Three other elements encompass the gameplay of Phasmophobia: the ghosts, the equipment and the maps. The main objective of investigating haunted locations is to discover the ghost’s classification. Each location will have one ghost that will fit within one of twelve categories. Types of ghosts include: Spirit, Wraith, Phantom, Poltergeist, Banshee, Jinn, Mare, Revenant, Shade, Demon, Yurei, and Oni; so ghosts from different cultures and societies are incorporated. Phasmophobia’s ghosts have an uncanny design and a wide range of appearances. Ghosts can be children or adults, varying genders, and have drastically different physical models.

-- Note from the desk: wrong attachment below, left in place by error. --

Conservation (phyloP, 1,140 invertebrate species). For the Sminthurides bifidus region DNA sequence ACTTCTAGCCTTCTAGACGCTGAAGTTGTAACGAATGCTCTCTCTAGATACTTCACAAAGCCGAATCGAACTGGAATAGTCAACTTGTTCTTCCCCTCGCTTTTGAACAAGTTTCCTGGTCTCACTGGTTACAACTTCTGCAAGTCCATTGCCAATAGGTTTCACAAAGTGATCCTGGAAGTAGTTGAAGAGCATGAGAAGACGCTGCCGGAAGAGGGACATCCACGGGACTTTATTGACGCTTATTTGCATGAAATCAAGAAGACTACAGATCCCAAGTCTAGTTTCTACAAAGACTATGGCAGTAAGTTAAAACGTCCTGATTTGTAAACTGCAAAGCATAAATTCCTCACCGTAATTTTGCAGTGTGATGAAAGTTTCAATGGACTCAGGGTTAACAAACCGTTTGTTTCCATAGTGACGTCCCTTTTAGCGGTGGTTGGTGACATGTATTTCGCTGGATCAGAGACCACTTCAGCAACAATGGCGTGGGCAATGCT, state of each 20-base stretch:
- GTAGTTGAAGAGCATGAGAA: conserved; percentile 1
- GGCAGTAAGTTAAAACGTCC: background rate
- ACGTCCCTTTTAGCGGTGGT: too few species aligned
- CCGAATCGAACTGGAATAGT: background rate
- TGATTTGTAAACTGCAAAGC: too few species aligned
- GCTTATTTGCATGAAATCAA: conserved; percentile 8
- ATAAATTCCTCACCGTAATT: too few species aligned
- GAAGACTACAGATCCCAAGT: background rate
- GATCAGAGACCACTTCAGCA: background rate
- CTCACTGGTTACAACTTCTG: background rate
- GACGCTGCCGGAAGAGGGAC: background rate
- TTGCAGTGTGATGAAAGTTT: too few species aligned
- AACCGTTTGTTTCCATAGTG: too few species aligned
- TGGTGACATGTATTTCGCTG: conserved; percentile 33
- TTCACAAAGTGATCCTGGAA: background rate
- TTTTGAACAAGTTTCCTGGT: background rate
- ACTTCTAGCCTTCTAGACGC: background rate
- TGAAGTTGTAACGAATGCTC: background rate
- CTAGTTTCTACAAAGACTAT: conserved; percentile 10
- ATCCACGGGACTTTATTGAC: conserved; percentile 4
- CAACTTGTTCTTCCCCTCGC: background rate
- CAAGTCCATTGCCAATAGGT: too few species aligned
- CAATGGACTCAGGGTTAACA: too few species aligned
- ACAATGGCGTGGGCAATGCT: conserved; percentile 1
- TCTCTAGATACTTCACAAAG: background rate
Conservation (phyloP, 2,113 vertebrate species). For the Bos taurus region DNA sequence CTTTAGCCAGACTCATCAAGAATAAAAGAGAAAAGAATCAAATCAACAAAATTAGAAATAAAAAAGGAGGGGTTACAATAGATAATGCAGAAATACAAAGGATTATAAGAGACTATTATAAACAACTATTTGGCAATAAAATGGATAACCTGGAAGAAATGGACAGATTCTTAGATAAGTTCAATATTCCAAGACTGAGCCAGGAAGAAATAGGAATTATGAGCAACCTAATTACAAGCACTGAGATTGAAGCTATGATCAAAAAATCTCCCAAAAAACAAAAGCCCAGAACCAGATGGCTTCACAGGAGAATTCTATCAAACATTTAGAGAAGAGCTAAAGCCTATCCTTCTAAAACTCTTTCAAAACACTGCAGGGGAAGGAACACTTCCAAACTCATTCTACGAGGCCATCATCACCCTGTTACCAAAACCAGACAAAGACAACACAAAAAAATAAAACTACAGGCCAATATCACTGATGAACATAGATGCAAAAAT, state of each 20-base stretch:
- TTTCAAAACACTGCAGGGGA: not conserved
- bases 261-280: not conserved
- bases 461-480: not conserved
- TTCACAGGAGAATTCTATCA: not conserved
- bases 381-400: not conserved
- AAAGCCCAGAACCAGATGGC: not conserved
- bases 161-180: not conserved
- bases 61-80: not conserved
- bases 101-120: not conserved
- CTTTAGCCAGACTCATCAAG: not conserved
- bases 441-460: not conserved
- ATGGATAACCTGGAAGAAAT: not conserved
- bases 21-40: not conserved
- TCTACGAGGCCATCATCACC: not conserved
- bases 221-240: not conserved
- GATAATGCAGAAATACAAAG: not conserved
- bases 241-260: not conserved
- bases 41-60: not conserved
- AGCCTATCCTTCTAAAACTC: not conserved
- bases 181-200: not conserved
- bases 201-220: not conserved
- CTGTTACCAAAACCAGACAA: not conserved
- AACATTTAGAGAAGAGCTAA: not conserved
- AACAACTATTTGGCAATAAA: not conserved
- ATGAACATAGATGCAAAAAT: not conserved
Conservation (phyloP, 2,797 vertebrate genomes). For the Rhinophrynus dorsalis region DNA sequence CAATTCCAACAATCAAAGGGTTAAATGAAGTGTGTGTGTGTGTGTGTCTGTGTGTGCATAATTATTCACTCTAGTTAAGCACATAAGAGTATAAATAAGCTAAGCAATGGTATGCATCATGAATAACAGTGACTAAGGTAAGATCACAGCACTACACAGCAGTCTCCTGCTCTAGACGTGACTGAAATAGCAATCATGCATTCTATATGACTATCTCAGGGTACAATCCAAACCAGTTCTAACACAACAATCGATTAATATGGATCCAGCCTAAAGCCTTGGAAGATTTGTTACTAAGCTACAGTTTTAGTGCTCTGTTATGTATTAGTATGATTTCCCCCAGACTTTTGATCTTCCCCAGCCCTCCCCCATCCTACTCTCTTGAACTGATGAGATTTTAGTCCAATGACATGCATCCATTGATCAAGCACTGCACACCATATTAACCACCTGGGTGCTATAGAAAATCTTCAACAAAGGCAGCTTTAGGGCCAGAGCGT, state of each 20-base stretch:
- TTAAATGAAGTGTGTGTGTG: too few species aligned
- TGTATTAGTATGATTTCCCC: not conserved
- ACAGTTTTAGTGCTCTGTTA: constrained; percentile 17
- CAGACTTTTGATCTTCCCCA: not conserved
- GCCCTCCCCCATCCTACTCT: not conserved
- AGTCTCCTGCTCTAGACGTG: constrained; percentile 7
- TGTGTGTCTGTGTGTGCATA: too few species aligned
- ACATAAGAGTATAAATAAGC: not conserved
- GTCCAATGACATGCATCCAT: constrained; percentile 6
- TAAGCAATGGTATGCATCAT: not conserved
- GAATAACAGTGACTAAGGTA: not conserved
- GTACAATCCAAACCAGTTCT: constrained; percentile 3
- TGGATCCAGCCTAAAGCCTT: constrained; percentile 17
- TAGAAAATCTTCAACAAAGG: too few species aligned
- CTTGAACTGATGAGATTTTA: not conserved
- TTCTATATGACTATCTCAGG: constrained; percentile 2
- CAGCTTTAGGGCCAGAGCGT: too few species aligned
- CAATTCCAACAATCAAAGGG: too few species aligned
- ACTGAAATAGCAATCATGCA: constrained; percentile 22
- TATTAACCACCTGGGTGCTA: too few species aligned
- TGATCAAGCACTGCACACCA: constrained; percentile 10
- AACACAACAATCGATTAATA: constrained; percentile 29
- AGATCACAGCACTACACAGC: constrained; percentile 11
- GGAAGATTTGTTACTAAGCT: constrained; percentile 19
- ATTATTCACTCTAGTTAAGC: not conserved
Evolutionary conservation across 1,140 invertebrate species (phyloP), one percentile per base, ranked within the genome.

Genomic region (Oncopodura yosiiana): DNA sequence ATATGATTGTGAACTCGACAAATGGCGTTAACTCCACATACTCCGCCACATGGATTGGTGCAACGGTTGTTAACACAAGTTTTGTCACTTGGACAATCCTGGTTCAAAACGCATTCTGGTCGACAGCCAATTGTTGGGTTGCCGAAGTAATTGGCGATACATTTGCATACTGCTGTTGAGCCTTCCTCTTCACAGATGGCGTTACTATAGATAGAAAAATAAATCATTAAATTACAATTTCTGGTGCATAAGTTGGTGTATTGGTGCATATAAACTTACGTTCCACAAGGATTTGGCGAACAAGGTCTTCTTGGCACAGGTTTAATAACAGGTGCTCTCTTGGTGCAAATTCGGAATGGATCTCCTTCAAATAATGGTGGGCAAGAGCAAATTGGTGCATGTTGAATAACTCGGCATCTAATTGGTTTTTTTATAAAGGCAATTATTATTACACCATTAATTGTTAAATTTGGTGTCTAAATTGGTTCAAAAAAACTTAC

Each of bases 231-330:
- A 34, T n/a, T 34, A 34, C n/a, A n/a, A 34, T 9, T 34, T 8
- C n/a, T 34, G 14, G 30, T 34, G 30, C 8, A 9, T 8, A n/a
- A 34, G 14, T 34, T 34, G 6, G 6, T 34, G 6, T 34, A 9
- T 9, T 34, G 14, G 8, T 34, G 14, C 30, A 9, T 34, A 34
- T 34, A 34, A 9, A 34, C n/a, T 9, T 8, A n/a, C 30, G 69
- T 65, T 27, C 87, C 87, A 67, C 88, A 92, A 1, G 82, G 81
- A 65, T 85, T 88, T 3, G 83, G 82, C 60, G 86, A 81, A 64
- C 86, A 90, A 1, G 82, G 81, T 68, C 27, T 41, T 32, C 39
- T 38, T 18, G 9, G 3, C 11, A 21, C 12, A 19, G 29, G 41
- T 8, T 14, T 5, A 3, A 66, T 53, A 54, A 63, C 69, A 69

Through investigation, evidence is found to correctly identify the ghost, and the players complete the mission. To collect this evidence, players must utilize equipment. Starting equipment, such as Flashlights, UV Lights, Spirit Boxes, Ghost Writing Books, EMF Readers, Video and Photo Cameras are given to the party automatically. As you successfully investigate ghosts, you earn money that can be spent on more niche equipment including Head-Mounted Cameras, Thermometers, Tripods, Motion Sensors, Crucifixes and more. If killed, players may lose their gear, encouraging them to complete more jobs to replace what had been lost. The monetary system not only implements an incentive to continue playing Phasmophobia but allows players to experiment with how different pieces of gear can reveal different pieces of paranormal evidence. For example, a UV Flashlight is used to find Fingerprints while a Thermometer is used to detect Freezing Temperatures. Other pieces of evidence – such as Ghost Orbs, an active Spirit Box, EMF level 5, and Ghost Writing – when found are used to identify a ghost.